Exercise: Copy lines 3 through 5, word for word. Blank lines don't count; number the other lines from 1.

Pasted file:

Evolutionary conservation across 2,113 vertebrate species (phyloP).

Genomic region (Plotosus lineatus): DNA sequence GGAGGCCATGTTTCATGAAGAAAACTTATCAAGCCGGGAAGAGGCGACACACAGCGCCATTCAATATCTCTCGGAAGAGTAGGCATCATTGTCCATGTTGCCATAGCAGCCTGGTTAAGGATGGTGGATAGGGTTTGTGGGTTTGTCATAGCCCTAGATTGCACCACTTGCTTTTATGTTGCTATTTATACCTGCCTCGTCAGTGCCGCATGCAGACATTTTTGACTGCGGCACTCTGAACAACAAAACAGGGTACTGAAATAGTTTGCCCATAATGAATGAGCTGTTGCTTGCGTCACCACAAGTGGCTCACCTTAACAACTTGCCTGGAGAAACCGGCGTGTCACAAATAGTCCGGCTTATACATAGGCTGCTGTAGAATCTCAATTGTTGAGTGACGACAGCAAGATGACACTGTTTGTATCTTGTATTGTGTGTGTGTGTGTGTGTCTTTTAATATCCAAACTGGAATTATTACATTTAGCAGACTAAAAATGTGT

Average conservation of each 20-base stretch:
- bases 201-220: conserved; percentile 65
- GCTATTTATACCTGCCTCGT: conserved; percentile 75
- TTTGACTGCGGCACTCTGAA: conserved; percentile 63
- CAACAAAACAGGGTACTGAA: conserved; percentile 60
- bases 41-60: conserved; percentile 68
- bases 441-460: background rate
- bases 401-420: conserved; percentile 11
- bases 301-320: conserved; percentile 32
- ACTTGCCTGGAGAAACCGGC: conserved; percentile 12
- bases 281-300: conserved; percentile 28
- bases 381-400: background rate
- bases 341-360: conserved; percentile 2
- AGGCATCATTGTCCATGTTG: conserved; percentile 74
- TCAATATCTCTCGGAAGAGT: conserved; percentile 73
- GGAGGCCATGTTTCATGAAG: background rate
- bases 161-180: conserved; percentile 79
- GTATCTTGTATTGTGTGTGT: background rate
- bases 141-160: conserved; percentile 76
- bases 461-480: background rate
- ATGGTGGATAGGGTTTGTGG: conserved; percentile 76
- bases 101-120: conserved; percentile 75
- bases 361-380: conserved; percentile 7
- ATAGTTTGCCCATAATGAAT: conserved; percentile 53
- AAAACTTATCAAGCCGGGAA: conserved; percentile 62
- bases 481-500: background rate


Average conservation of each 20-base stretch:
- bases 201-220: conserved; percentile 65
- GCTATTTATACCTGCCTCGT: conserved; percentile 75